Circular Routes Stage
Between sandy soil and slate hills lie two different landscapes, two complimentary habitats.
The northern part of this route is predominated by sandy soil undulating smoothly, where pine trees, aromatic brush, wild orchids, and rare plants reign. You will also walk through open fields of agriculture, where swallows, bee-eaters and shrikes capture insects and where birds of prey hunts mice and reptiles.
On the southern part of the route, the relief becomes more steep, with deep valleys that have been excavated by torrential water on rocks and slate. When not covered with pines or eucalyptus, the hillside is a magnificent forest of cork trees, strawberry trees, and an enormous diversity of bushes and flowers. In the areas where the vegetation is more abundant, it is common to find traces of carnivorous mammals like genets, Egyptian mongooses, badgers, and the foxes. After rainy nights, it is even easier to detect their footprints and feces, marked on the paths under dense vegetation.
The road travels along and sometimes across temporary water lines like the Amoreiras Creek and the Atalaia and Carrascalinho Ravine. In the areas that are the most moist, there are wild grape vines, willows, honeysuckles, Portuguese heath, and the common hawthorn. It is common to find man made ponds or dams, constructed by farmers in order to save water. The summer can last even longer than the average four months, so these reserves of water are essential for cattle and for the crops. These ponds also have a critical role for the wildlife of the region. If you observe the ponds discreetly, you may see the European pond turtleand the Spanish pond turtle,both species protected by European legislation.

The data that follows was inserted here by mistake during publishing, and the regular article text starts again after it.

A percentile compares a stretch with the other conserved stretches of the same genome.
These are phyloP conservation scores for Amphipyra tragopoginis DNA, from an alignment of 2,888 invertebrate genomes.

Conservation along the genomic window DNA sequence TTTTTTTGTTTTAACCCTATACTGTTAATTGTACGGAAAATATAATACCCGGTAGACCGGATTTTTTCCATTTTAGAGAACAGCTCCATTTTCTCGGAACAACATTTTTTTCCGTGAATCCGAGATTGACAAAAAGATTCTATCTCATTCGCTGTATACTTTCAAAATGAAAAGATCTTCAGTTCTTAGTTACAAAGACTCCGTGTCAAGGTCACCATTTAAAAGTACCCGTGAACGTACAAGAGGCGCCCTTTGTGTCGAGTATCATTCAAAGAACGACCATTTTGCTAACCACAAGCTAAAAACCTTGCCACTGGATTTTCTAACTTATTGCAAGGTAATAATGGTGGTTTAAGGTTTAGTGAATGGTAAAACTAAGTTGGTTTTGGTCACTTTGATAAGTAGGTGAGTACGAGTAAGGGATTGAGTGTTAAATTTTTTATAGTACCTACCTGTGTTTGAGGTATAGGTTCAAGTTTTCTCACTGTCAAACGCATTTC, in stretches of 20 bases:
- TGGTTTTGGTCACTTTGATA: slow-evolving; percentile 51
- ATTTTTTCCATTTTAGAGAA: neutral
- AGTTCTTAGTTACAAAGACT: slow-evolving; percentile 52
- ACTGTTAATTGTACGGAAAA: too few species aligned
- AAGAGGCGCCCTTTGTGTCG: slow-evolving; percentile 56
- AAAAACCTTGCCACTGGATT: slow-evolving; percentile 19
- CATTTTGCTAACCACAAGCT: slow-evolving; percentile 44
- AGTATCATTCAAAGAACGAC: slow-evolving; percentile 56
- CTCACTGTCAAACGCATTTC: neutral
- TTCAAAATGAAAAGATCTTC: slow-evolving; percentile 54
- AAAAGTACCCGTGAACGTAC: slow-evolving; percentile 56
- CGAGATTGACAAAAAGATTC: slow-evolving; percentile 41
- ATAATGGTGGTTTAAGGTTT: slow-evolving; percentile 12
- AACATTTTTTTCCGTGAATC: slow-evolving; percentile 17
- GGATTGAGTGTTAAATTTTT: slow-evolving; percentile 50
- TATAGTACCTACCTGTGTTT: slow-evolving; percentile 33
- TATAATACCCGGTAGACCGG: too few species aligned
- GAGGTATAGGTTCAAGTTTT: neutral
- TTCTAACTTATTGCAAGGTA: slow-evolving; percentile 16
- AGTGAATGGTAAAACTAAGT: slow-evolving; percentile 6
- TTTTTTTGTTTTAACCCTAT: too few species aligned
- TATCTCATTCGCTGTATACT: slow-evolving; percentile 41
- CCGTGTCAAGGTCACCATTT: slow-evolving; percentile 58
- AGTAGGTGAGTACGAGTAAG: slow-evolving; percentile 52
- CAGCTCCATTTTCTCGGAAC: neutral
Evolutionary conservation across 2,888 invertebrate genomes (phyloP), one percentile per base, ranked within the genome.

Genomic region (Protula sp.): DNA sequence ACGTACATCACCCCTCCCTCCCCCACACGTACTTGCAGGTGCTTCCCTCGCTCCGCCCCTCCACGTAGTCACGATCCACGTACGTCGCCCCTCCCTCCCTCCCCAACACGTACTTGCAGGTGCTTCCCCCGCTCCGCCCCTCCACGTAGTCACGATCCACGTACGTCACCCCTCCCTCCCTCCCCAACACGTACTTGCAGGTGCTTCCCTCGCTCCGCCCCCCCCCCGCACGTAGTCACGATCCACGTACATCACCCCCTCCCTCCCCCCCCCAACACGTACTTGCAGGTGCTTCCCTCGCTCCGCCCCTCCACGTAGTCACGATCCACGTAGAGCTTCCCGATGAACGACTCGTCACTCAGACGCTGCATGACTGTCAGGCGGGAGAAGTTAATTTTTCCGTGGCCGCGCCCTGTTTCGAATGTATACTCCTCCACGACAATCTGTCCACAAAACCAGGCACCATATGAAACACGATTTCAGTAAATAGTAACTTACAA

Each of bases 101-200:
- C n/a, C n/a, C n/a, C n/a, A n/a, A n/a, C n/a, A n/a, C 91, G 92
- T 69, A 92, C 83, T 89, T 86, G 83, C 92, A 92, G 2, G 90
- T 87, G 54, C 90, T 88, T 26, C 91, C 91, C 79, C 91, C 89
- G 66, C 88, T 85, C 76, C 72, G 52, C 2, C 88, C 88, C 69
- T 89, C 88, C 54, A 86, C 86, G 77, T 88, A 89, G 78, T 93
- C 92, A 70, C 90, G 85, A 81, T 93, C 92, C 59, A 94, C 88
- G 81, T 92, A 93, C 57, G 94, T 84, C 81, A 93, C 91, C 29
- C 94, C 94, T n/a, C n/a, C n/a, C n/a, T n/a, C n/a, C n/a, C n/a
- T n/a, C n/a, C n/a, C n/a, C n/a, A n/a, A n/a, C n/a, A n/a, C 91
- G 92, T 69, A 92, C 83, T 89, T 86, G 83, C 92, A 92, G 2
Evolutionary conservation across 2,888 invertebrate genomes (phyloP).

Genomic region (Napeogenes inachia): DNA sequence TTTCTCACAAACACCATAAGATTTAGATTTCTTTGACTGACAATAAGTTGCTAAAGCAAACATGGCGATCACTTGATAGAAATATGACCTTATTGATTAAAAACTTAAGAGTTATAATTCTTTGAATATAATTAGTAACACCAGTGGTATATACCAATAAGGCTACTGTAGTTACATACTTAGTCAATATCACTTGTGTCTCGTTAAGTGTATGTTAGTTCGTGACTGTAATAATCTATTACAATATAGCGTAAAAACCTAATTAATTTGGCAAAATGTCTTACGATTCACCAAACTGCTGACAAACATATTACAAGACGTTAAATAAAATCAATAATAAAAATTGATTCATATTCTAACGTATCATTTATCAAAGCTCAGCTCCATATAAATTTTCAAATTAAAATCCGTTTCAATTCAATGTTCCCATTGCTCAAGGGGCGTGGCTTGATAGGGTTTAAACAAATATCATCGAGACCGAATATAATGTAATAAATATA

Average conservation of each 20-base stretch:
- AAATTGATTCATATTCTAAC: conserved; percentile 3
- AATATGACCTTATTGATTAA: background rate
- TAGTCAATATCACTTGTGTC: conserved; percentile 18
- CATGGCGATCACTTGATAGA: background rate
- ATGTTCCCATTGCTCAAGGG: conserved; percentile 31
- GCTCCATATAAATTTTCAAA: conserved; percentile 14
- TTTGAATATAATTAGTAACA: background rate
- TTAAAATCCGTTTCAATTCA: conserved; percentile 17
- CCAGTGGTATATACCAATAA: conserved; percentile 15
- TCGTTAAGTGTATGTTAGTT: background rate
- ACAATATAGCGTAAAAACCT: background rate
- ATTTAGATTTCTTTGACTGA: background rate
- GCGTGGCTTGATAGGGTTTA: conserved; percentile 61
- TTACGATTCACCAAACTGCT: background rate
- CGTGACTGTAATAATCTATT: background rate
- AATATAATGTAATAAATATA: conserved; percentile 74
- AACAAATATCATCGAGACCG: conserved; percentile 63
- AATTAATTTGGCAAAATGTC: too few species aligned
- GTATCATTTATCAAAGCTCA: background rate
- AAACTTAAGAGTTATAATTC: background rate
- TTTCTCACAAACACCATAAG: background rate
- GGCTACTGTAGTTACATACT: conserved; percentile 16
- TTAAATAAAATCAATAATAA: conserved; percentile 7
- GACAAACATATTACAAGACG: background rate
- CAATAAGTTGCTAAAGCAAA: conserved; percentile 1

The flora of the northern part of the route growing over the sands contains the Dianthus broteri, a wild clove endemic to the southwest Iberian Peninsula, which flowers in the spring and can be spotted frequently along this route. Equally endemic and abundant, especially along the sides of the route, is the Cynara algarbiensis, which is also particularly beautiful during the springtime. Along the route, other rare plants protected by European law can be spotted: the Thymus camphoratus,which occurs exclusively in the southwest coast of Portugal and nowhere else in the world, and the Euphorbia transtagana, a well hidden plant, also endemic to the southwest of Portugal.
Where to start
At the fork to Serominheiro.
Rules and Recommendations
There are no refreshments available along the way, except a cafe at the starting point.